The Shan people are a distinct ethnic group that today constitute Myanmar’s largest minority group. However, from the 13th until the 16th Century, they dominated most of the country. They traces their origins back to the Tai Kingdom of Mao legendarily founded in 93 B.C. The Tai people rose established numerous small kingdoms across the lands of modern Thailand, Laos. and Myanmar. It is from these independent kingdoms from which the unified Shan state would emerge early in the 13th Century. After successfully repelling the Mongol invasions, Shan armies capture the capital of the rival Pagan Kingdom and entered the period of their greatest power.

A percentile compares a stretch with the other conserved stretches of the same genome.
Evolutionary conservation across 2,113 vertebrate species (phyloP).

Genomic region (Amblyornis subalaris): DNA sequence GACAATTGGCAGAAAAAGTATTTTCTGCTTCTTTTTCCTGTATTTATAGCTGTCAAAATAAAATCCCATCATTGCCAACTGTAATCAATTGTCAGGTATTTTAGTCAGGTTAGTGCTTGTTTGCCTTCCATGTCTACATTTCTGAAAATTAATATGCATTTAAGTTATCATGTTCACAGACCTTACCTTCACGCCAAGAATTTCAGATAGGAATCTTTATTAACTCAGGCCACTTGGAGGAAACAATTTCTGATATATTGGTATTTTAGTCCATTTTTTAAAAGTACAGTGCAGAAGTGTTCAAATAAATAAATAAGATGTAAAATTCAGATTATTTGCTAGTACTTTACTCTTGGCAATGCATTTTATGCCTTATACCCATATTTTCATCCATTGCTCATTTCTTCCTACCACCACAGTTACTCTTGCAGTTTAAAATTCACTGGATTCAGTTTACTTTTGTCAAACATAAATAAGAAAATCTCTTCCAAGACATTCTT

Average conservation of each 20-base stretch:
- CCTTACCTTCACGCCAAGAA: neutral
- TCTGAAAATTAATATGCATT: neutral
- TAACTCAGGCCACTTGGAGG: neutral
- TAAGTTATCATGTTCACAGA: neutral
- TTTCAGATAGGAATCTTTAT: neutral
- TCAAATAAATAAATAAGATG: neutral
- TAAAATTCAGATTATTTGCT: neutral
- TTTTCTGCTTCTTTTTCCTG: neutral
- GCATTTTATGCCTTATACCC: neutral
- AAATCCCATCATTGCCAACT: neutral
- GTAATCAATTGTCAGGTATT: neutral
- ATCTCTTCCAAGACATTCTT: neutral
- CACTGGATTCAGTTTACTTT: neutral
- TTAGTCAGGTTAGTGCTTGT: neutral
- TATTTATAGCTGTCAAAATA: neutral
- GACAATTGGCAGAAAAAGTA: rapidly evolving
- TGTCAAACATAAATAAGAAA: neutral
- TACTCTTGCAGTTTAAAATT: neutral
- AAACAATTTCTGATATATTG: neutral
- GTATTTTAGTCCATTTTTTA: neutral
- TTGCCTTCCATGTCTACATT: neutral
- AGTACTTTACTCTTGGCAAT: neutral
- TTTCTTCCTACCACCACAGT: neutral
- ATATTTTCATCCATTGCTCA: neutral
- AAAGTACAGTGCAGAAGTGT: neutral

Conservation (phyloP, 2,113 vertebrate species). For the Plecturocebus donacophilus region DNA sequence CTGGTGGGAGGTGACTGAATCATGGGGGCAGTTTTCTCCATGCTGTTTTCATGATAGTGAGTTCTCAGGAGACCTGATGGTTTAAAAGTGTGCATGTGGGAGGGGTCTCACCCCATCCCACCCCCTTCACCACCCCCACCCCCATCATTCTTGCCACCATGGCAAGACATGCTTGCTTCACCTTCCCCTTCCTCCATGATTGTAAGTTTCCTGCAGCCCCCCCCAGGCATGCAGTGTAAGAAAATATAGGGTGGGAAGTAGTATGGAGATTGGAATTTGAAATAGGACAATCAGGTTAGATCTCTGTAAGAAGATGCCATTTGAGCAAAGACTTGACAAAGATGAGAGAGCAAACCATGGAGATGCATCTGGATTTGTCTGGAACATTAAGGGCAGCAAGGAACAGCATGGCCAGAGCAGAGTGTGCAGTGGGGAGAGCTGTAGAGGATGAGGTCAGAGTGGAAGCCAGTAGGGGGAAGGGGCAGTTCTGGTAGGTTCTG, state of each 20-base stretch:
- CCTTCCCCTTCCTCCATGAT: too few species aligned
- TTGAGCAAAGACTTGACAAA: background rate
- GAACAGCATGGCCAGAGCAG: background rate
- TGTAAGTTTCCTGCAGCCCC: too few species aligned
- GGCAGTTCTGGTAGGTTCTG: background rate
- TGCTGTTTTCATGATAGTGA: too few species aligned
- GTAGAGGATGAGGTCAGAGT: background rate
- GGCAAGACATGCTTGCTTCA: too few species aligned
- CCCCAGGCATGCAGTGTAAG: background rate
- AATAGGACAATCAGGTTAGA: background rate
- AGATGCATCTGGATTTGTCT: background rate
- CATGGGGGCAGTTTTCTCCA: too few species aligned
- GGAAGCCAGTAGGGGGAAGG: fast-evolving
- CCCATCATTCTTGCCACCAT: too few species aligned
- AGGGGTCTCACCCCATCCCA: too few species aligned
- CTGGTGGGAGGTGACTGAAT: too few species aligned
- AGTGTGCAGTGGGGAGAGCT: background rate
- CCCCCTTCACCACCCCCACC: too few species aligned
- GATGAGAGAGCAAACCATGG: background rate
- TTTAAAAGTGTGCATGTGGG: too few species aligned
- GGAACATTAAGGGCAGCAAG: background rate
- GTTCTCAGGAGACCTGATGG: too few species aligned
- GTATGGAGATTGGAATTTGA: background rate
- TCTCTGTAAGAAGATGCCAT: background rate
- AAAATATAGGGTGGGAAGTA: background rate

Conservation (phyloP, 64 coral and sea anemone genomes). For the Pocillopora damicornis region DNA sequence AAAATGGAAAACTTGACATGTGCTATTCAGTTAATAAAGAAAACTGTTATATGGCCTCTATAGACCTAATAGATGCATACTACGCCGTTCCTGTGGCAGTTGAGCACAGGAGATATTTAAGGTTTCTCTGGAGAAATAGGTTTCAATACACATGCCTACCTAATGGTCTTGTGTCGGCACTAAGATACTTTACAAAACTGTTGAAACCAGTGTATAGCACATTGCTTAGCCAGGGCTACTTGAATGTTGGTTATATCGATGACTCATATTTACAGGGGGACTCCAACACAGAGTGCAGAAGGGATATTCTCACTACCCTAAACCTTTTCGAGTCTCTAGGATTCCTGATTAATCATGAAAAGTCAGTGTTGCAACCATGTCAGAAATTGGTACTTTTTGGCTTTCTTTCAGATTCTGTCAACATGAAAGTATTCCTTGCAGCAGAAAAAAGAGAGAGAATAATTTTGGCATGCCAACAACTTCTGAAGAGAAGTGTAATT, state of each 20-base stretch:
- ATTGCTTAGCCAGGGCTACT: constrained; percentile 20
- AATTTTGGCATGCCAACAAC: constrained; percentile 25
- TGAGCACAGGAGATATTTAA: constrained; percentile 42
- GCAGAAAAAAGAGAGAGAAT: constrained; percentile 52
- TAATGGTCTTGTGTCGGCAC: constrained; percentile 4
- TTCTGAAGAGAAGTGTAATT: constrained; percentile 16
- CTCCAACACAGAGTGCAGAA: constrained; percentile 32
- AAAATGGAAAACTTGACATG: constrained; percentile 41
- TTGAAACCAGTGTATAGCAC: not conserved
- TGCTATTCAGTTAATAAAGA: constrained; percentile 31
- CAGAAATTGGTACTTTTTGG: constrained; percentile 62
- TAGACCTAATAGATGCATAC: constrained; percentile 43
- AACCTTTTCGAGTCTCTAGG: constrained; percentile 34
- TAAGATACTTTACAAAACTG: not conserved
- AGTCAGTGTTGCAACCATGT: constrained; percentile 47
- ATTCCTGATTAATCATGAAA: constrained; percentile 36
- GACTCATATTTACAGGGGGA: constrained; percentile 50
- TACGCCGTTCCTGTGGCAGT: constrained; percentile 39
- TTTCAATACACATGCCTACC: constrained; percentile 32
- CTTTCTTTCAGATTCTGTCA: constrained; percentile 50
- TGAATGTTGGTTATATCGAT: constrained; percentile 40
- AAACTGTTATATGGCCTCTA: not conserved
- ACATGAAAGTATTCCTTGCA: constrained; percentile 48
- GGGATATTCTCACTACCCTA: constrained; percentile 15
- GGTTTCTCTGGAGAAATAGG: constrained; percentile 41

The Shan are largely Buddhist, and their language and customs are closely related to the Thai and Laotians, their neighbors to the south and east who also trace their ancestry back to the Tai people. In the 19th Century, long after Shan power had eroded, they were distributed among thirty petty states that paid tribute first to the Burman King, then to the British. This arrangement remained more or less in tact until 1922 when the Federated Shan States were joined together. In 1947, a unified Shan States was created under the Burmese Constitution. Although much of their autonomy has been relinquished to the central government, the Shan retain their unique cultural identity and ethnic heritage.